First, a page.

Welcome to the Falmouth Library's page designed to shed light on the role women played in the American Civil War. As we approach the Sesquicentennial of the War, we will be sharing resources and information about this topic, focusing specifically on the role Maine women played during the war.

Monday, June 21, 2010

Nellie Forbes of Norridgewock, Maine, began her service by nursing soldiers wounded in the first battle of Bull Run and continued until February 1863 when her own life was in danger from the malaria she contracted. She had been in Washington at the beginning of the war visiting her uncle, Sidney Perham, a congressman from Maine (and later governor). During her years of nursing, she received much praise and many letters from her former patients. One wrote, "Since I left Washington one year ago I have often thought of the many kindnesses I rec'd from you while I lay there wounded and almost helpless. The many little deeds of kindness which helped while away the long hours, that I rec'd from you shall never be forgot so long as my reason remains. Though I may never see you again I shall ever remember you. May God grant you a long and happy life."
Nellie became very good friends with one patient, Mr. Eleazer Tolman of Milo, Maine who served with the 2nd Maine Regiment. They were married in 1864 and moved to Lawrence, Massachusetts where she continued to care for soldiers and help them get the pensions they deserved. She herself got a pension of $25 a month by a special act of Congress in 1886 with the help of her Uncle Perham, Hannibal Hamlin, Brigadier General George Beal and others.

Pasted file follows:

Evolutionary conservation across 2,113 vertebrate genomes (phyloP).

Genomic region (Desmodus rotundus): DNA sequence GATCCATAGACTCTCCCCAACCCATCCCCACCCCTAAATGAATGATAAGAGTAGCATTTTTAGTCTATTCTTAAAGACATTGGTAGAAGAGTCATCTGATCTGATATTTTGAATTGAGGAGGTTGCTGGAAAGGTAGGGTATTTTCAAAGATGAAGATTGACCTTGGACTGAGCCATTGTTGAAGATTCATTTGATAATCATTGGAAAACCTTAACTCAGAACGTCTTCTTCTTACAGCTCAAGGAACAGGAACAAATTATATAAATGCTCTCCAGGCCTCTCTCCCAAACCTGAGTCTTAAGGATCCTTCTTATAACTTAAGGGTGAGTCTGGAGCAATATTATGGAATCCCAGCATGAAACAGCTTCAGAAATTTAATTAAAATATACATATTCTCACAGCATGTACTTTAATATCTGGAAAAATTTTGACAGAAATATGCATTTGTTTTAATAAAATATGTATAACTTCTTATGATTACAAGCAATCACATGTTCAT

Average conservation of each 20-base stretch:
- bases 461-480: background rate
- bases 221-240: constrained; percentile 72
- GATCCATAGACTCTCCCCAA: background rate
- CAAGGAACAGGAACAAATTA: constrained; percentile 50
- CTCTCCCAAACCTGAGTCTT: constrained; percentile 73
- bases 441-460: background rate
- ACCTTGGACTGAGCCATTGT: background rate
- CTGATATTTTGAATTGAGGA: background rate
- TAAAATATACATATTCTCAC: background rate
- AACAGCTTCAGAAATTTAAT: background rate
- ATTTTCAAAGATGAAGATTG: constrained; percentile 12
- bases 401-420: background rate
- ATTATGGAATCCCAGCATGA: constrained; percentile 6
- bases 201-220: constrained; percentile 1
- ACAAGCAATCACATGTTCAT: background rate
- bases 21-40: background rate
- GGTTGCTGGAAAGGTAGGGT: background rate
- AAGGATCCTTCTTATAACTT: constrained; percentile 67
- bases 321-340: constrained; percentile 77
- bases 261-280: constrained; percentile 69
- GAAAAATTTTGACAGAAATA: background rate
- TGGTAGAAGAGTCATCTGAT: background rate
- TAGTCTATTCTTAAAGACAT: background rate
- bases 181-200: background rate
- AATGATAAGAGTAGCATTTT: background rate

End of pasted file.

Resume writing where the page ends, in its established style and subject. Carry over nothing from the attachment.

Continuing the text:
Saturday, June 12, 2010

The Maine Camp Hospital Association of Portland, Maine

The Maine Camp Hospital Association was one of the best organized soldiers’ aid societies in the North. Based in Portland, Maine, it was so well organized that it was able to send agents into the field to make sure their supplies reached the Maine soldiers they were intended for. Their origins were with the women of the Free Street Baptist Church (pictured on right) in Portland. Their reputation was such that other, smaller soldiers’ aid societies would send their collected supplies and contributions to them to distribute. Their first two agents, Mrs. Isabella Fogg and Mrs. Harriet Eaton, arrived in the arena of the war in October, 1862 and immediately began searching out Maine soldiers injured at the battle of Antietam which took place September 17, 1862. The men were always glad to see them and receive the gifts and supplies sent from home. The two labored in the field, surviving illness and enemy bombardments until after the battle of Chancellorsville in early May, 1863. Mrs. Eaton went home to Maine; Mrs. Fogg became an agent for the Christian Commission. The Maine Camp Hospital Association sent other agents. At the end of the war, when Petersburg, Virginia, was under siege by Grant’s forces, the agents were Ruth Mayhew (photo on left), Mary Dupee and Rebecca Usher.

Tuesday, June 1, 2010

Mary Kneeland - A Spy in the enemy's Midst

Mary Austin was a both a nurse and spy during the Civil War. Born in Byron, Maine, she married Dr. John Kneeland of New Hampshire in 1854. The couple moved to eastern Tennessee, hoping the warmer climate would be good for his health. Unfortunately, he died the following year, anyway. Mary remained in Tennessee, and soon found herself in a contested area - occupied by both Union and Confederate forces. She took it upon herself to inform Union forces of the movements and plans of the Confederates when she could, riding miles through enemy held territory. She also cared for and hid Union soldiers separated from their units or escaped from the Confederates, from time to time. At one point Confederate General Vaughan came to arrest her, but she entertained him with some fine blackberry wine. He said, "Madam, I came here to have you arrested but you have been so kind I shall not do it."